Yesterday I bought a Christmas tree at the hardware store. I thought it was a good day to do it both because I’d heard the rumors of Christmas tree shortages and because it would keep me away from my email for more than an hour — a near record in the last two weeks.
No one tells you when you start writing that it involves a lot of waiting. I have sent the manuscript of my first novel off to someone, and it feels as if 30 minutes or so should be plenty of time to read 300 pages. It doesn’t seem to work that way. So I’m waiting and, while I do, I’m remembering all the times in the past when I have waited.
Life used to involve a lot more waiting. I waited for long-distance phone calls (isn’t that a funny expression?) and letters (who gets those anymore?) and for people to arrive by car before they could call to say they were just around the corner.
I remember going to the mailbox more than once in a day, thinking the mail must surely have arrived before it actually did. I remember opening an empty mailbox, looking down the street for the mail truck, not seeing it, and heading back to the house to wait another hour.
Now, I am watching my email with a familiar obsessiveness and, once again, I am remembering that waiting is not fun.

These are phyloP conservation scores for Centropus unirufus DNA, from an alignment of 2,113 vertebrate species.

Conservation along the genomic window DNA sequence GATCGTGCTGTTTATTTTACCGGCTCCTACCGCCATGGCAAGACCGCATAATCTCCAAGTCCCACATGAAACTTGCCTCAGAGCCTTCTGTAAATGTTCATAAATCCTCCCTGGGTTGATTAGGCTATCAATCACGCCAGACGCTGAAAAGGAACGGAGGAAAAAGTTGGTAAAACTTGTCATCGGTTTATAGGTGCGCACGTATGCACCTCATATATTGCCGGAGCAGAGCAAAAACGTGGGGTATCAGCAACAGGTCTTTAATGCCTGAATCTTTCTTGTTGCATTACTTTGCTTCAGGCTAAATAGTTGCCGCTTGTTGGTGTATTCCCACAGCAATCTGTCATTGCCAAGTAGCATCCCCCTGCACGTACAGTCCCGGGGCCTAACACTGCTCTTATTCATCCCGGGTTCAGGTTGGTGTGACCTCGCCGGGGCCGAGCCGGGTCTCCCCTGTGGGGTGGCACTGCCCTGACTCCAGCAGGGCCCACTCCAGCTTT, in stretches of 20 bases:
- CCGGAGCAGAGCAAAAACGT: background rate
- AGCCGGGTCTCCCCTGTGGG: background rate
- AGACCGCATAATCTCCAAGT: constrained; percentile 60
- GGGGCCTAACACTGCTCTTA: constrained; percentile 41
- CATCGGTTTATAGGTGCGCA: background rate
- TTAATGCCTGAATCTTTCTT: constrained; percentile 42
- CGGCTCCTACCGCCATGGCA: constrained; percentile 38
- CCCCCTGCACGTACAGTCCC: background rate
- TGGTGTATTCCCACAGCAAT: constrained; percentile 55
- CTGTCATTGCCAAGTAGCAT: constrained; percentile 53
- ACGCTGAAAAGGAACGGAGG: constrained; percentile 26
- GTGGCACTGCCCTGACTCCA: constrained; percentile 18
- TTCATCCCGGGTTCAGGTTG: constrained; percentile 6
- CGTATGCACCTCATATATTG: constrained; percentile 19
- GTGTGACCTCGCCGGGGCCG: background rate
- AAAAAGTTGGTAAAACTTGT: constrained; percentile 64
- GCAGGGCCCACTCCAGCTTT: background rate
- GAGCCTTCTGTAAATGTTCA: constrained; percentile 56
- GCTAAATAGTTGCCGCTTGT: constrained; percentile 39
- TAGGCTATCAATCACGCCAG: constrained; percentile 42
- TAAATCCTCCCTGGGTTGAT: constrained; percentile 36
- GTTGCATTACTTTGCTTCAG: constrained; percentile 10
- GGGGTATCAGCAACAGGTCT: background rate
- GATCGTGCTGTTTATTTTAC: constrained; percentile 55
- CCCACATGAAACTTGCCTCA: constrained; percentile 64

Of course, incurable optimist that I am, I try to reframe it.
“Aren’t I lucky to have something exciting to wait for?” I ask myself, as if I were an impatient 4-year-old waiting for a marshmallow. My inner 4-year-old is not fooled. I may not get a marshmallow, and I know it.
“Isn’t waiting just a form of happy anticipation?” I ask myself cheerfully, willfully denying the gut-twisting, sleep-defying effect the waiting has on me. My gut knows better. There is nothing pleasant about this.
So far, my attempts to make waiting fun have failed. So far, the best I can come up with is that it’s better than the alternative.
We wait for births and special visits and big changes and holidays and news, both good and bad. Waiting is the bridge between then and now, between now and what happens next. Waiting is essential and, as painful as it is, it would be a very dull life if there was nothing worth waiting for.
So, I am waiting.
Advent is the season of waiting, so at least my waiting seems seasonal. I decided not to drive to the hardware store, but wheeled my cart there, picked out a handsome little tree, strapped it into my cart and headed home.
I got a few surprised looks. I hadn’t realized it was unusual to wheel a Christmas tree home. And while I was wheeling, a funny thing happened: I wasn’t thinking about my wait at all.
I was thinking about the challenges of keeping my cart rolling in a straight line with a Christmas tree sitting catawampus in it. I was thinking of what a beautiful day it was and what a lovely tree I had found and how kind they had been at the hardware store and, most surprisingly of all, I was thinking of things I’d like to work on — other things I’d like to write.
And I realized that when this wait has ended, no matter what happens, life will still be filled with wonderful things worth waiting for.
Then I hit a bump and had to concentrate on my Christmas tree again.
Till next time,
Carrie Carrie Classon’s memoir is called “Blue Yarn.” Learn more at CarrieClasson.com.